It seems almost certain that US President-elect Donald Trump will walk away from the Paris climate agreement next year. In the absence of US leadership, the question is: who will step up?
Sadly this is not a new question, and history offers some important lessons. In 2001 the world faced a similar dilemma. After former vice-president Al Gore lost the 2000 election to George W. Bush, the newly inaugurated president walked away from the Kyoto Protocol, the previous global pact to reduce greenhouse gas emissions.
That sent shockwaves around the world, and left nations facing a choice about what to do in the United States’ absence – something they may face again next year. The choice was made more difficult because the US withdrawal made it less likely that the Kyoto Protocol would ever come into force as a legally binding agreement.
However, Europe quickly picked up the baton. Faced with a US president who had abdicated all responsibility to lead or even participate in the global emissions-reduction effort, the European Union led a remarkable diplomatic bid to save Kyoto.
To the surprise of many people, especially in the United States, this diplomatic push brought enough countries on board to save the Kyoto Protocol, which came into force in 2005 following Russia’s ratification.
What will happen this time?
While the withdrawal of the United States slowed international efforts back then, as it doubtless will now, this time the world is in a better position to respond.
First, the Paris agreement has already come into force and global ambition is arguably stronger today than it was in 2001. Whereas the Kyoto Protocol took almost a decade to come into force, the Paris Agreement has taken less than a year. And importantly, whereas countries with emerging economies shied away from any commitment to limit their greenhouse gas emissions under the Kyoto Protocol, this is not so today. Under the Paris deal, both developed and developing countries have pledged to rein in their emissions.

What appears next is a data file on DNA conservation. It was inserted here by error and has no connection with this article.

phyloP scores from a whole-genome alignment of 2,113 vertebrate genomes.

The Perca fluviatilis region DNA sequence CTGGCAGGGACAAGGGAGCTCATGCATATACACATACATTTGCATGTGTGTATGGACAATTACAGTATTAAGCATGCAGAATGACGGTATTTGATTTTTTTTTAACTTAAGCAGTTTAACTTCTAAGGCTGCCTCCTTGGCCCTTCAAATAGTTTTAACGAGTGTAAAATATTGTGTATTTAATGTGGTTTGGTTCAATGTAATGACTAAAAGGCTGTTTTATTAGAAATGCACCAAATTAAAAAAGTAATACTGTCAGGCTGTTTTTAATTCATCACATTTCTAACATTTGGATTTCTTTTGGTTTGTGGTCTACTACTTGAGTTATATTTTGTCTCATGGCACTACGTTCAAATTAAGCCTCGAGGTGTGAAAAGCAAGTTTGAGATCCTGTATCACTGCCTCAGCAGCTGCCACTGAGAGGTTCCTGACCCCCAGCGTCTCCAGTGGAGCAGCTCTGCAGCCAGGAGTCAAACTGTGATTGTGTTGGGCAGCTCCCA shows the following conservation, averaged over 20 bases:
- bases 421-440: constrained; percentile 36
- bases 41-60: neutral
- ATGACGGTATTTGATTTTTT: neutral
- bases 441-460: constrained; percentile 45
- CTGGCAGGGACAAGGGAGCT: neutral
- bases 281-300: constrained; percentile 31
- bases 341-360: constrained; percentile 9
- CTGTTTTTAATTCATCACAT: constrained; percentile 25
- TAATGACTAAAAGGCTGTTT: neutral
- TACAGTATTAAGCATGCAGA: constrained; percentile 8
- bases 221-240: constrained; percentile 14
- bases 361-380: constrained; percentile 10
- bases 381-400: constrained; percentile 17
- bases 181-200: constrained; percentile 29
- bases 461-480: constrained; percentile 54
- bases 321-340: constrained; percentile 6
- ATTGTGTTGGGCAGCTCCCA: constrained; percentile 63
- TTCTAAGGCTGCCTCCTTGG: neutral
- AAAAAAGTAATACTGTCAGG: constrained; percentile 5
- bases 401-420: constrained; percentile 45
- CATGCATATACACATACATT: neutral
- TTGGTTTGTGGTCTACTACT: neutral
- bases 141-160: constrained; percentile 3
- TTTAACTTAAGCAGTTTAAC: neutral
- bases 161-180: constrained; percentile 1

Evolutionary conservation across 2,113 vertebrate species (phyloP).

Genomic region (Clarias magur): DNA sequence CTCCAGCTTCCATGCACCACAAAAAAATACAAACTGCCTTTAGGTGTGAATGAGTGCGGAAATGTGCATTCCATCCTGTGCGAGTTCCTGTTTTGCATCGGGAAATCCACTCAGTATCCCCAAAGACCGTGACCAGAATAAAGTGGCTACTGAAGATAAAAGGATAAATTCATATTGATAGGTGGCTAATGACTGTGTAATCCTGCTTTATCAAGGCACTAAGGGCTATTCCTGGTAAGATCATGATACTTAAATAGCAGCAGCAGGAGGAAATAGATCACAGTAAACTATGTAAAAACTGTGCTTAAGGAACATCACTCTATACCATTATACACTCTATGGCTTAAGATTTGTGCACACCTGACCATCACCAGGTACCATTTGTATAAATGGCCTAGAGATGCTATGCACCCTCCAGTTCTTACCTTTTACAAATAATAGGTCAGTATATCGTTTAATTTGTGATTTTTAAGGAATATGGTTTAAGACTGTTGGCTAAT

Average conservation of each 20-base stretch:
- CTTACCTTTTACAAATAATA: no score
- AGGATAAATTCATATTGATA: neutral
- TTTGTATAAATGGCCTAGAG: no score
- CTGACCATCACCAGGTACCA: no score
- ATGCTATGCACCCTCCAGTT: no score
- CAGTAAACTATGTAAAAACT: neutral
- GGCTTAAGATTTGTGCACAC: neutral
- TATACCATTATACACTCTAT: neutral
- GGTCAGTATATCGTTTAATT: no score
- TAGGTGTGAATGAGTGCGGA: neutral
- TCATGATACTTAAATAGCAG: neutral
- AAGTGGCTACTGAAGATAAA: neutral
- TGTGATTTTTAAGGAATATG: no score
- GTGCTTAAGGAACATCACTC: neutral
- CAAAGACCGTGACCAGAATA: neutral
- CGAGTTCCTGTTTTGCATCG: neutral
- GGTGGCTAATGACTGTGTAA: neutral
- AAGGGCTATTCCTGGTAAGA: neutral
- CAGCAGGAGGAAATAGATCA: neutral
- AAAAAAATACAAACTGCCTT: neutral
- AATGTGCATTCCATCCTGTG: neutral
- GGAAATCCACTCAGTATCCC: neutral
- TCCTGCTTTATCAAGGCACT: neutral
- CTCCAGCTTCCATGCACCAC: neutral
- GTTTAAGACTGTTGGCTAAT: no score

Second, should Europe decide to take on a leadership role as it did in 2001, the rise of China offers a new and potentially powerful partner. China is now the world’s number-one energy consumer and greenhouse emitter. But it has also been one of the most active proponents of climate action.
Under the Paris agreement China has already agreed to cap its emissions and is actively taking steps to reduce its reliance on fossil fuels, especially coal. Recent data indicate that China’s coal consumption peaked in 2014 and is now set to decline.
Filling the void
If Europe and China together decide to fill the vacuum left by the United States, they could form a powerful bloc to lead global efforts against climate change. Leaders in Europe have already hinted at retaliation should the United States withdraw from the Paris Agreement, with former French presidential candidate Nicolas Sarkozy suggesting a carbon tax on US imports. Should China follow the same path, together they would represent the largest import market in the world, giving them a very large stick to wave at America.
An EU-China bloc could also help to ensure that there is less potential for other nations, including Australia, to follow the United States down the do-nothing path.
That said, while the world’s politicians may be in a better position than in 2001 to deal with the fallout from another recalcitrant American administration, the world’s climate is not. The growth in fossil fuel emissions has been slowed but not yet reversed, and global temperatures continue to climb. The effects are evident around the world, not least in this year’s devastating bleaching of the Great Barrier Reef.
We should expect that President-elect Trump will withdraw from the Paris Agreement. Even if he changes his mind (which he has done on plenty of other issues), there are many in the Republican Party who will hold him to his word.
The climate isn’t waiting to see what a President Trump does, and neither should the world. Should China and Europe decide to lead, many nations will follow, and one day soon so too will the United States.
Christian Downie is Vice Chancellor’s Postdoctoral Research Fellow, UNSW.
This opinion piece was first published in The Conversation.